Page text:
I recently wrote a post called “Not Enough” about a lot of these feelings of inadequacy, but, as I finally decided to name the voices screaming in my ears every weeks as I try to prepare for the task God called me to, I can address the voices I alluded to.
One voice from the past screams in one ear: the “ghost” of my preaching professor. In January of 2012 I nearly left seminary. The professor tasked with preparing me to bring the Word of God to a congregation decided to prepare me through bullying, both his own and encouraging the class to participate.
(And before any apologists come forward, loving people I trust confirmed my experience. I have grown weary of people minimizing this experience, even nearly eight years later).
For the past few months, only his judgements and the “rules of homiletics” I break come to mind. You ever have inspiration, only to have a ghost say you are not allowed to do that? That defines my last few months.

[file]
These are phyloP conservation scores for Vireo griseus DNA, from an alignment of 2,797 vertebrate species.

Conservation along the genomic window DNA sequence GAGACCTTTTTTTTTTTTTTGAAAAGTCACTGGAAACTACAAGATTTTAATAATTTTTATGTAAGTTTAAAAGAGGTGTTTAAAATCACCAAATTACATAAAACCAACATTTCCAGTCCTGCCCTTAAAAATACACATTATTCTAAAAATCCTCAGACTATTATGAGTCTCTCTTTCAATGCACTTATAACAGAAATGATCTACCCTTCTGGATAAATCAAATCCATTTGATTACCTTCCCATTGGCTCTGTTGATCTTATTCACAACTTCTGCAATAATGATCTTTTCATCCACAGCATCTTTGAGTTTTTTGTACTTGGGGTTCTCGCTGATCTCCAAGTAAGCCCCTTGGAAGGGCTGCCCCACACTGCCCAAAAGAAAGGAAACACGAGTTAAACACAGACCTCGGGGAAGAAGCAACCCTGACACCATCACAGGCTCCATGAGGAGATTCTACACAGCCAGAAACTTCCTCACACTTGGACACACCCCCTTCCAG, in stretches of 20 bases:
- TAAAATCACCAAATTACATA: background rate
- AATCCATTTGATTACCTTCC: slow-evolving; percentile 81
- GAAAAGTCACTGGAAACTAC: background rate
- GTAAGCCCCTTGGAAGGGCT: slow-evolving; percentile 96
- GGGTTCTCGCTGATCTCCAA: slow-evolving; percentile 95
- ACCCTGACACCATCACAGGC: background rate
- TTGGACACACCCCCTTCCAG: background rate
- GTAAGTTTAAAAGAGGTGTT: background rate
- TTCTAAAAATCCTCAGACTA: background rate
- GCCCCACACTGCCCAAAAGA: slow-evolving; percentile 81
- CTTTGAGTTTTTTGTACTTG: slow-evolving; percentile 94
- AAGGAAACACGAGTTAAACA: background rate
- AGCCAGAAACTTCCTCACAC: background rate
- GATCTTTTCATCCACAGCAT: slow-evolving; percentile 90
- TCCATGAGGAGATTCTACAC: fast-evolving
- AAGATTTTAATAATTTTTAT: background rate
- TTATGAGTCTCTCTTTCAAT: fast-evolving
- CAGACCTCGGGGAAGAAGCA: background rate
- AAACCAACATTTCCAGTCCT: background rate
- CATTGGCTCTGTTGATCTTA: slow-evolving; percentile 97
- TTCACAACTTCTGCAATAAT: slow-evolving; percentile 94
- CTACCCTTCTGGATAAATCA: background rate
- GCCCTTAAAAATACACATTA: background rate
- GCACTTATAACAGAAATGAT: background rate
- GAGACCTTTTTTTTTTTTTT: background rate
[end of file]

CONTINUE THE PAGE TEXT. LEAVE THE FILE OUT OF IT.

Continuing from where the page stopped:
But I have battled with this ghost of the past before and come out with an unhealthy but helpful chip on my shoulder. Now, though, something else screams in my other ear, giving the fear created by this ghost additional force and power.
Christian thought leaders have put a demand on clergy to constantly preach from a prophetic voice. A mainline leader of the church told the Festival of Homiletics to put pastoral care to the side and focus solely on preaching and prophecy. Progressive thought leaders demand people “leave their churches” if their pastors do not speak out against [insert new, weekly travesty].
As I sat at the Festival of Homiletics, I feel encouraged and convicted to do better and try harder. Upon arriving home, the weight of never living up to the standard these pastors and thought leaders set before us that week sat on my shoulders and has made my voice…shaky and scared. I participated in an alter call for preachers to speak out against the evils of the world – a thing I thought I did before but, in that moment, believed I had failed at – but now have no idea how I, Rev. Robert Glen Brown, pastor of Grace Presbyterian Church in Fort Wayne, Indiana, live up to that alter call.